I’m no legal scholar, but Attorney General Jerry Brown’s decision yesterday to allow for an 18 percent salary cut for the state’s lawmakers and constitutional officers was a political no-brainer. The budget is in woeful deficit, unemployment is at record levels, public employees are on furlough – of course, the state lawmakers must share the pain.
The fact that legislators tried to avoid the pay cut during these difficult times separates them even further from average citizens. Legislators claim their fingerprints are not on the request seeking the opinion on the legality of the cuts. The administrators of the Senate and Assembly made the request to Brown. Right. And, I’m prepared to buy that bridge in Brooklyn.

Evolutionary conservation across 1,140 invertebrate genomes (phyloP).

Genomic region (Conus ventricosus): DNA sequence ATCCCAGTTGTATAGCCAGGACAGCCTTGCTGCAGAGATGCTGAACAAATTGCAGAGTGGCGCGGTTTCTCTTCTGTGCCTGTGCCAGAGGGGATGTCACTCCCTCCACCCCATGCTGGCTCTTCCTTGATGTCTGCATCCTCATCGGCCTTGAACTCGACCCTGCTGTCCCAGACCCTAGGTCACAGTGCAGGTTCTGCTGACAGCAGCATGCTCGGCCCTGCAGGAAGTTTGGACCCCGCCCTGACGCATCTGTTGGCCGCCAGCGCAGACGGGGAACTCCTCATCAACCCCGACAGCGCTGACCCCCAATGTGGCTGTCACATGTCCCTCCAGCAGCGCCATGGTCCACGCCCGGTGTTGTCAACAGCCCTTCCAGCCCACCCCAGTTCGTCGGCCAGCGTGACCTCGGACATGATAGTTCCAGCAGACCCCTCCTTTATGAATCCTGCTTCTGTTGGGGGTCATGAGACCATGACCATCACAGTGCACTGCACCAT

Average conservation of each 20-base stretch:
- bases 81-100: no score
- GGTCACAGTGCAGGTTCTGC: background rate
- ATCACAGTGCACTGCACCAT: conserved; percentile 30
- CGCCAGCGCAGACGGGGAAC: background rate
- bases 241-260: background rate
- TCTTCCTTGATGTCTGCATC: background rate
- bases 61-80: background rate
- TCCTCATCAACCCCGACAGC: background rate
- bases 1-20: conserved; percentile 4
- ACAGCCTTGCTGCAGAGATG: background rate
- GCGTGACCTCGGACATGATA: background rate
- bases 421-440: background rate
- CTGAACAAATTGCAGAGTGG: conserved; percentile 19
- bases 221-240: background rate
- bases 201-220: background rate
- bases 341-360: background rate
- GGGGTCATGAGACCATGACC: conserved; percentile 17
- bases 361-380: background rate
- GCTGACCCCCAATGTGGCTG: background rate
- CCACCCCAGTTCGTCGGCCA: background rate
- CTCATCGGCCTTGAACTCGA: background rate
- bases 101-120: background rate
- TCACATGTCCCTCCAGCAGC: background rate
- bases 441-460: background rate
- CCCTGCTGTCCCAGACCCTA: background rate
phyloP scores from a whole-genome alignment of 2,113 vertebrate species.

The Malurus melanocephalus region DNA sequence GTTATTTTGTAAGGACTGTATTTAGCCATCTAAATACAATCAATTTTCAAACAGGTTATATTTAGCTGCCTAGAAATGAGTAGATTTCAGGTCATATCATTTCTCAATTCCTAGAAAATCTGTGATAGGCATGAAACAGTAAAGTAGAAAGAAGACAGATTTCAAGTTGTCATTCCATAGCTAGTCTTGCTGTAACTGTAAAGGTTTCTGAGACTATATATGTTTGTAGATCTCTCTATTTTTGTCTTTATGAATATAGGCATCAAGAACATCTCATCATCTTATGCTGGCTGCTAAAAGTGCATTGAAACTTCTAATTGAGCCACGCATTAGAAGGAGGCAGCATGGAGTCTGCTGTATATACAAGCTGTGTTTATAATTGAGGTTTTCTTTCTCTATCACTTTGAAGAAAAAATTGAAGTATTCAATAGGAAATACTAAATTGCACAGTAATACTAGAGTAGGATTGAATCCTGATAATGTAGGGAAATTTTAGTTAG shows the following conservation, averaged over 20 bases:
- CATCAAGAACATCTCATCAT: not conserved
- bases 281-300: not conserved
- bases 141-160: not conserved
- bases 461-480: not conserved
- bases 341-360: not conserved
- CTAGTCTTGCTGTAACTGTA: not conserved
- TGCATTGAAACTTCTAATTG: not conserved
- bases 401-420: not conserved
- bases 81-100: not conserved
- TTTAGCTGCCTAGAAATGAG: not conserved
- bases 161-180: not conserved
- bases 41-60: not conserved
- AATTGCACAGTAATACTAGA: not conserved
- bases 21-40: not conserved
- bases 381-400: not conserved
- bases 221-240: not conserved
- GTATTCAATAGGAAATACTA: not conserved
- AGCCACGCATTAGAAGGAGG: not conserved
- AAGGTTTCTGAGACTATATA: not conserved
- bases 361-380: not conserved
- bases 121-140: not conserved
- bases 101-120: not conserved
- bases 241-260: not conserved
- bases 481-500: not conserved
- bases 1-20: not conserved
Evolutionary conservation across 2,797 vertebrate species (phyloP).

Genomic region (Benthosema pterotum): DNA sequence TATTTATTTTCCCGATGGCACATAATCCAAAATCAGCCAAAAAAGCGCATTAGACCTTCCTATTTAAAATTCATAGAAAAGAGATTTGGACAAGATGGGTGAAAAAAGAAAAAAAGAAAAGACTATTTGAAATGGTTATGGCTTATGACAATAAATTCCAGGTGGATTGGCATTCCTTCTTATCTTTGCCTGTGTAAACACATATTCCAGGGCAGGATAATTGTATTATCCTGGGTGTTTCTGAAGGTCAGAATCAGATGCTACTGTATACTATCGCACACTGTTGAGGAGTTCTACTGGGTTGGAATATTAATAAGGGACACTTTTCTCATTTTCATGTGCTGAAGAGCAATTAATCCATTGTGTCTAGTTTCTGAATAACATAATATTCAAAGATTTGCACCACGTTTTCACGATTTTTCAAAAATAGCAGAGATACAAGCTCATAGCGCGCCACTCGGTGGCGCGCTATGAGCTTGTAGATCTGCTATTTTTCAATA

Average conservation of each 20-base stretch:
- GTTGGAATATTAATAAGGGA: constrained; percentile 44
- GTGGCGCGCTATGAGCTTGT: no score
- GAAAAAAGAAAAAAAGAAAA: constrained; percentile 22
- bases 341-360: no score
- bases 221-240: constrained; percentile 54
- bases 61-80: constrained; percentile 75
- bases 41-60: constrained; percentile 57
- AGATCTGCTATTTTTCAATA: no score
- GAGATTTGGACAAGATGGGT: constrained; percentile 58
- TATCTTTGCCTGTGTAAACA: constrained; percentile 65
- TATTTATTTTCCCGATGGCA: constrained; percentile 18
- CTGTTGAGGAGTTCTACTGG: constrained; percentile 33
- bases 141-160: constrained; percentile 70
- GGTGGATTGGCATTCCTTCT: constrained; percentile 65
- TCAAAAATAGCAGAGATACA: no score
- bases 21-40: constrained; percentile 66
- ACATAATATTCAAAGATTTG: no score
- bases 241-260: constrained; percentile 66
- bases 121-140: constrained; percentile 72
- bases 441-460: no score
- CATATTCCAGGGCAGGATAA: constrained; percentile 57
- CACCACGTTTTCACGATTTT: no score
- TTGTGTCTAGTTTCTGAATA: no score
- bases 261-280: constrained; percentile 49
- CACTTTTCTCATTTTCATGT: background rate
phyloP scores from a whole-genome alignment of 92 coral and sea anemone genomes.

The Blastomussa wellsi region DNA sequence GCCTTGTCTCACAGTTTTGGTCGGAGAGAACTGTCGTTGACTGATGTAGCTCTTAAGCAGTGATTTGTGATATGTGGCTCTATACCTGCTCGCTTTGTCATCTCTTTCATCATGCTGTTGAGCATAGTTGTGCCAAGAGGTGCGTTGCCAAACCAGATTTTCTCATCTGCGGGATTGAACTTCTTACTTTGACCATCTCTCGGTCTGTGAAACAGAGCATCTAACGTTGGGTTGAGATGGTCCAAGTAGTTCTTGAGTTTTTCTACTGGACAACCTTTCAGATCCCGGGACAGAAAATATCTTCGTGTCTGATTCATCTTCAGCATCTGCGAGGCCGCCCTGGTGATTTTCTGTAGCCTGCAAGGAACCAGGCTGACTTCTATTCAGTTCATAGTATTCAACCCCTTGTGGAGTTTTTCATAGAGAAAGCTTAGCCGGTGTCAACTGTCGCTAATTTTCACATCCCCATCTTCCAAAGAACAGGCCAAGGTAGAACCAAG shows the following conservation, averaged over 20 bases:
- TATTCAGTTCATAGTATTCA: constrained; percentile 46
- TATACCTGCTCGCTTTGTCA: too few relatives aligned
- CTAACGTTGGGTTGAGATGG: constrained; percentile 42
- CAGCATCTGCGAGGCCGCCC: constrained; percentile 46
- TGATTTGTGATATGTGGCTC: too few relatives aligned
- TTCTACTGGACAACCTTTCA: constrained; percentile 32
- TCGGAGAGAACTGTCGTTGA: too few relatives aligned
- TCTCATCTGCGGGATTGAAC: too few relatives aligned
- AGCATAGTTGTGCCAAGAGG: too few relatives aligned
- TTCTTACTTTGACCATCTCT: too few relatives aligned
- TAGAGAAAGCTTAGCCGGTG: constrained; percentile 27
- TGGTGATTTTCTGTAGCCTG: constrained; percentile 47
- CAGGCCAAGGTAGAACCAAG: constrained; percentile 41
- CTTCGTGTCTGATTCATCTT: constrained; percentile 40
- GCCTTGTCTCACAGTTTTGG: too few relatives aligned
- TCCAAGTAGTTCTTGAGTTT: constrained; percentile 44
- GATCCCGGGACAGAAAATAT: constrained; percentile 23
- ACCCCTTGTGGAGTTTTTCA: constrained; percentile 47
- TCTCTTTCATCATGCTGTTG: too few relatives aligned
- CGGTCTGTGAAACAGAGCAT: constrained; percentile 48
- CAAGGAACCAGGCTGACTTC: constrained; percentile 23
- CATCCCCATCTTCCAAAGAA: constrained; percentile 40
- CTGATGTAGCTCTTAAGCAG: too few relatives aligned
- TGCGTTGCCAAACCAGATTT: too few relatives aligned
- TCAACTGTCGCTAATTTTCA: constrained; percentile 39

The state’s independent pay commission authorized the cut in May. Commission chairman Charles Murray, in agreeing with the attorney general’s opinion, said on this issue, “We represent the average Californian.”
He’s right. The proof is the result of the only ballot measure that passed at the May special election.
Proposition 1F prohibited the state commission from increasing salaries of the legislature and top government officials if the state general fund is expected to end the year with a deficit. The measure passed overwhelming 74% to 26% at a time when all other measures on the ballot were rejected. (Full disclosure: I signed the ballot argument in favor of the measure.)
California has been running deficits on a constant basis for years despite what the signed budget says on paper. The commission has the right to make this pay cut decision and the attorney general was right to support that decision.